Let’s start today’s column with a question — just for native English speakers. What does “thrill” mean? If you’re like me, you’ve just said, “Oh, no problem! A thrill is... well... you know, ’Wow!’... it’s when you are happy and excited... but it can also be something scary... but kind of fun...um... well...”
It’s not the easiest word to nail down, is it? After some flipping through dictionaries, I’d define a “thrill” as a mixture of excitement and pleasure; an intense sensation; fun fear, i.e., a feeling of excitement about something that will be pleasant and yet a bit frightening without being truly dangerous — like a ride on a roller coaster.
That’s a lot of meaning packed into one little word. Now you know why translators walk around muttering to themselves and shouting at invisible readers and critics. Без пол-литры не разобраться (that’s a real stumper, literally “you can’t figure that out without a half-liter [of booze]”).
And like all words packed with meaning, it’s hard to translate. You know that it’s hard to render in Russian when it’s just grabbed from English and transliterated. So, for example, the “exciting-scary-fun” meaning of thrill that gives us a thriller at the movie theater is simply called триллер in Russian.
There is one word in Russian that more or less combines the notions of intense emotion, fun, excitement and possible danger. The problem is that the word is in the wrong register — it’s the slangy кайф — originally the word for a narcotic high. But that’s not something your cultured pensioner-neighbor Мария Ивановна would say about the ice slide in the courtyard.
So let’s forget translation for a moment and just look at how you express notions of intense excitement in Russian. There are plenty of options.
A good place to begin is with the verb трепетать, which is close to the experience of a thrill, but much less extreme. It means to quake, quiver or shake gently, like tree leaves or flames: Посередине палатки, где мы сидели, трепетал огонёк светильника (The flame of the lantern quivered in the center of the tent where we were sitting.) When applied to a person, it means to be shaken with some kind of emotion: Он трепетал от радости (He shook with joy.) Она трепетала от ужаса (She was horrified, literally “quaking with fear.”)
If you use the expression трепетать перед (to be quaking before), it means to experience fear mixed with respect. This is perhaps close to intimidation: Он трепетал перед начальством (He was terribly intimidated by management.)
For basic excitement you can use the verb волноваться (to be excited, upset) and noun волнение, which is any kind of excitement, agitation or anxiety — a strong positive or negative emotion. Add a verb like испытывать (to experience); переживать (to go through); чувствовать (to feel) and the appropriate adjective to convey the intensity and nature of the excitement. Actually, sometimes the context tells you if the excitement is good or bad. Ветераны войны испытывают глубокое волнение, когда видят парад (The war veterans are thrilled when they see a military parade.)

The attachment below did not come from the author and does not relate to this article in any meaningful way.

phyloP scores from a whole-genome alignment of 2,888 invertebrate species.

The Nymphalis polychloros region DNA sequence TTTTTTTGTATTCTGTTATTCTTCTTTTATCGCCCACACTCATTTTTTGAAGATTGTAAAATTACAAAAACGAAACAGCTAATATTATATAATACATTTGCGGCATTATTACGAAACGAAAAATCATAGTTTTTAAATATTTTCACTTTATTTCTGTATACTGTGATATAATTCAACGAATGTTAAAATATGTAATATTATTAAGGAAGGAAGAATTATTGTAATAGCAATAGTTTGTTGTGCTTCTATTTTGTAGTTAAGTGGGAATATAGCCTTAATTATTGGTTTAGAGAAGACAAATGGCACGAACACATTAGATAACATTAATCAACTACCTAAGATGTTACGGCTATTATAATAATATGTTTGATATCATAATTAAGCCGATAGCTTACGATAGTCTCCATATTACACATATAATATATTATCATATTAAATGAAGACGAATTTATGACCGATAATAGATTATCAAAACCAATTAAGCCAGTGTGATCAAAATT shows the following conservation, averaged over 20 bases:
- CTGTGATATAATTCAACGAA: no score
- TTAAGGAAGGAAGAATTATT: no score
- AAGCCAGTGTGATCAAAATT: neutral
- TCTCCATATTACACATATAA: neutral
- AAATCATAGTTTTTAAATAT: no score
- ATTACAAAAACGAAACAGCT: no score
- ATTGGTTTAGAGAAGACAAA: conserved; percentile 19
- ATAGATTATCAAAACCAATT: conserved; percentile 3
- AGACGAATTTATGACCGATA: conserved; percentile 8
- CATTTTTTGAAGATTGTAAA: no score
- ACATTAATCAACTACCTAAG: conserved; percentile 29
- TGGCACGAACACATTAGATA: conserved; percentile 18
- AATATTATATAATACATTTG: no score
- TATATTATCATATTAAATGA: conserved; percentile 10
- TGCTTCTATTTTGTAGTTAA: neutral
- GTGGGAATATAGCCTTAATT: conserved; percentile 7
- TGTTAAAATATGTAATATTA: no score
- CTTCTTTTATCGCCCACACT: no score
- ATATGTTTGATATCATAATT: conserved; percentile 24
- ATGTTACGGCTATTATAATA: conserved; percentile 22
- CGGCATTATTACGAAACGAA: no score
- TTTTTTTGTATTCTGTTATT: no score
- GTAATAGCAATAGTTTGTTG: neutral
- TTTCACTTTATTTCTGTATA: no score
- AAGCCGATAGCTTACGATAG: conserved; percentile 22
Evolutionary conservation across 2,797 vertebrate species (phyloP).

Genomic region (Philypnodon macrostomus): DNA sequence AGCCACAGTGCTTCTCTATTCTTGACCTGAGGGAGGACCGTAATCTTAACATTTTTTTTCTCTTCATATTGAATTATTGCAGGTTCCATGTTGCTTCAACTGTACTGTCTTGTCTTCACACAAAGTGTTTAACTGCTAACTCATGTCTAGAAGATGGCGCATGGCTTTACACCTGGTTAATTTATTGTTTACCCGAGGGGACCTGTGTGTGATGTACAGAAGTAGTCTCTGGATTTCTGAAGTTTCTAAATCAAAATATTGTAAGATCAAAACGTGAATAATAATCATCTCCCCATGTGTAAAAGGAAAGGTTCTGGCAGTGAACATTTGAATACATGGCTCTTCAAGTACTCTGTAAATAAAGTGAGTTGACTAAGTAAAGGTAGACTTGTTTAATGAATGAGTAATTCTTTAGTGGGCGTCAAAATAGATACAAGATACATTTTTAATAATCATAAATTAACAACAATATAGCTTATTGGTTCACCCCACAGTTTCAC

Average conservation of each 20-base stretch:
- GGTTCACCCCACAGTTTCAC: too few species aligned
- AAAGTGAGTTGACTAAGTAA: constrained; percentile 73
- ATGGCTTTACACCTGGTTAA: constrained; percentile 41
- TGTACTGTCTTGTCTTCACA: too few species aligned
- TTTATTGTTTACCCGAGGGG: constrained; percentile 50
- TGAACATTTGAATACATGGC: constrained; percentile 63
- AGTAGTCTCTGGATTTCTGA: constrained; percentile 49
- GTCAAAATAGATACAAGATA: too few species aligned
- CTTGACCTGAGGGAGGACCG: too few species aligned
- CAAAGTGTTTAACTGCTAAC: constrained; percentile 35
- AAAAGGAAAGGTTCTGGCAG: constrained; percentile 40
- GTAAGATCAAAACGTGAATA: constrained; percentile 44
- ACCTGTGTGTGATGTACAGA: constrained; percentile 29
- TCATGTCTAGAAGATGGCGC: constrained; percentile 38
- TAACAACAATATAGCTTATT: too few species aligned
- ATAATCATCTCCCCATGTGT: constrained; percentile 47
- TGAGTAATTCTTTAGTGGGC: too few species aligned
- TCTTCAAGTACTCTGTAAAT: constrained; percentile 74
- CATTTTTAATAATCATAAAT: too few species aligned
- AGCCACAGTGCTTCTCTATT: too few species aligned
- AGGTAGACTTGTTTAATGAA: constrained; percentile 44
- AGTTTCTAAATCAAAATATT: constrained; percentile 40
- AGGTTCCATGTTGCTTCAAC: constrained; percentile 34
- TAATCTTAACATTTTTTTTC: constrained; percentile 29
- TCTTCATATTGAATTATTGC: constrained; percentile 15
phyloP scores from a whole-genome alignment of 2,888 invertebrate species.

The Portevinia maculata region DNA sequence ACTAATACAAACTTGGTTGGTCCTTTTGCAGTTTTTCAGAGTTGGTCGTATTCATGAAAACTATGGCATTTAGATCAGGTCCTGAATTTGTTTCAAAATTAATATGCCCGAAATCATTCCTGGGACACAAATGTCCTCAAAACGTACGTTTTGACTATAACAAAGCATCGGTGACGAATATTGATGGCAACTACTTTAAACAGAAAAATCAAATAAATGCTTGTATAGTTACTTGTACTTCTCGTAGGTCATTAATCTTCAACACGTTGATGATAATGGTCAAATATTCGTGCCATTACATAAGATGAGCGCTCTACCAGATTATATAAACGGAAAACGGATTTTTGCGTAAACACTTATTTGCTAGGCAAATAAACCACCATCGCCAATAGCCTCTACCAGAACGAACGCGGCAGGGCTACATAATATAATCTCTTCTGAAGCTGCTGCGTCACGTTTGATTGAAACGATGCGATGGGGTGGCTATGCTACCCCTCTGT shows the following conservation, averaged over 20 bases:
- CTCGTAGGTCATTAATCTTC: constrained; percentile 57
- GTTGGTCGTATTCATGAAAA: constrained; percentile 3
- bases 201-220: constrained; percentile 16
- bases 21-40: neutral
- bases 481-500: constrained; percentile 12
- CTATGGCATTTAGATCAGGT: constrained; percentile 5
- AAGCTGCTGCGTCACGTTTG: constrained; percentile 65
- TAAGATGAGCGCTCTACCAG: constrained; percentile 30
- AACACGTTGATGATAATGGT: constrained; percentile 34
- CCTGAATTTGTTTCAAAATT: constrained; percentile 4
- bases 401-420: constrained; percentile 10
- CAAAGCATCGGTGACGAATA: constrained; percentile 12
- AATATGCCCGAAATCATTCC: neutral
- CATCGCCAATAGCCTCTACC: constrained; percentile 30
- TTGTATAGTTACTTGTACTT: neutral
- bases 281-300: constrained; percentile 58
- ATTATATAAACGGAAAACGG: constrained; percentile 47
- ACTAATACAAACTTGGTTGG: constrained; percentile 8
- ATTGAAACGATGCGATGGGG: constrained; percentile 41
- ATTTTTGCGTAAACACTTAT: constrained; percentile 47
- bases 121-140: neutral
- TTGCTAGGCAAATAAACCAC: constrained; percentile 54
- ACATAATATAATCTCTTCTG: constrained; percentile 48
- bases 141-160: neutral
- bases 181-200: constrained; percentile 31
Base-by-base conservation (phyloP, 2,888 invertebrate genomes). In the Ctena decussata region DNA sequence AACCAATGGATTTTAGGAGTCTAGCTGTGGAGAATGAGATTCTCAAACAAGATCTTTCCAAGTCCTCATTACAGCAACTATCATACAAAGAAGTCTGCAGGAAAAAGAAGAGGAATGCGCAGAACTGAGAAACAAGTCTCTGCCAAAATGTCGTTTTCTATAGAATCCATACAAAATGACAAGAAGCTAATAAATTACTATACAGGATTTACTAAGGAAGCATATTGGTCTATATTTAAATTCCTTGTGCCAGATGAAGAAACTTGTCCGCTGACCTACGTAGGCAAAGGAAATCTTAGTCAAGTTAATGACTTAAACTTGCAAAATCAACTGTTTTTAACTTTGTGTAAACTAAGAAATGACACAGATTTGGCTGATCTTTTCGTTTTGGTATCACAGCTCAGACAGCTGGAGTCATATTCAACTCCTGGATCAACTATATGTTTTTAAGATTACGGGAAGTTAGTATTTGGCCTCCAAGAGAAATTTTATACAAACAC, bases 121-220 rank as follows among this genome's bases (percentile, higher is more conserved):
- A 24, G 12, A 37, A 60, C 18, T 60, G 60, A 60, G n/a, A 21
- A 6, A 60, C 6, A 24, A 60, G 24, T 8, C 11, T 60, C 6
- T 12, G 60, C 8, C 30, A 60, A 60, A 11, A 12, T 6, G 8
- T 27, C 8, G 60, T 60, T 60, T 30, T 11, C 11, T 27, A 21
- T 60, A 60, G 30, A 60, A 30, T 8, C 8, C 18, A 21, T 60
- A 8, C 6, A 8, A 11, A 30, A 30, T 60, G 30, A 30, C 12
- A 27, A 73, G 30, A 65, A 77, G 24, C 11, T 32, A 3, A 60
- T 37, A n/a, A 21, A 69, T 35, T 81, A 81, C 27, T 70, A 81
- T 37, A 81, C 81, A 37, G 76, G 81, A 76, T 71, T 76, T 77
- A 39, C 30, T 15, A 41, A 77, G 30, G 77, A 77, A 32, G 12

Another noun you can use is ощущение (feeling) which can be modified with adjectives like острое (extreme); сильное (strong); or захватывающее (breath-taking, spell-binding, mind-bending). Here, too, it’s sometimes tough to tell if the emotions are positive or negative: Роман вызвал у меня сильные ощущения (The novel really affected me, literally ’’evoked strong feelings in me.“)
Острые ощущения are usually — though not always — fun-scary. In fact, любитель острых ощущений is a thrill-seeker. Russians also call this: человек, любящий риск (a person who loves risk); сторонник чрезмерно рискованного отдыха (someone who likes high-risk sports); охотник за адреналином (“an adrenaline hunter”) or simply: экстремал (daredevil) — someone who loves активный спорт и экстрим (active and extreme sports).
If you want to convey a sense of breathtaking excitement, you can use захватывающий alone: У Тодоровского получилось цельное, очень эмоциональное и по-настоящему захватывающее кино (Todorovsky made a satisfyingly complete, very emotional and truly thrilling film.)
If you don’t like these words, you can act out how exciting something was: Я ахнула! (I gasped!) Or you can exaggerate a bit: Фильм потряс меня! (The film amazed me, literally “shook me up.”) Or you can exaggerate a lot: Фильм меня просто убил (The film just slayed me.)
Was the film scary, funny, touching, romantic, beautiful or ugly? I have no idea. That’s the thing with thrills in any language — you have to watch it to find out.
Michele A. Berdy is a Moscow-based translator and interpreter, author of “The Russian Word’s Worth,” a collection of her columns. Follow her on Twitter @MicheleBerdy.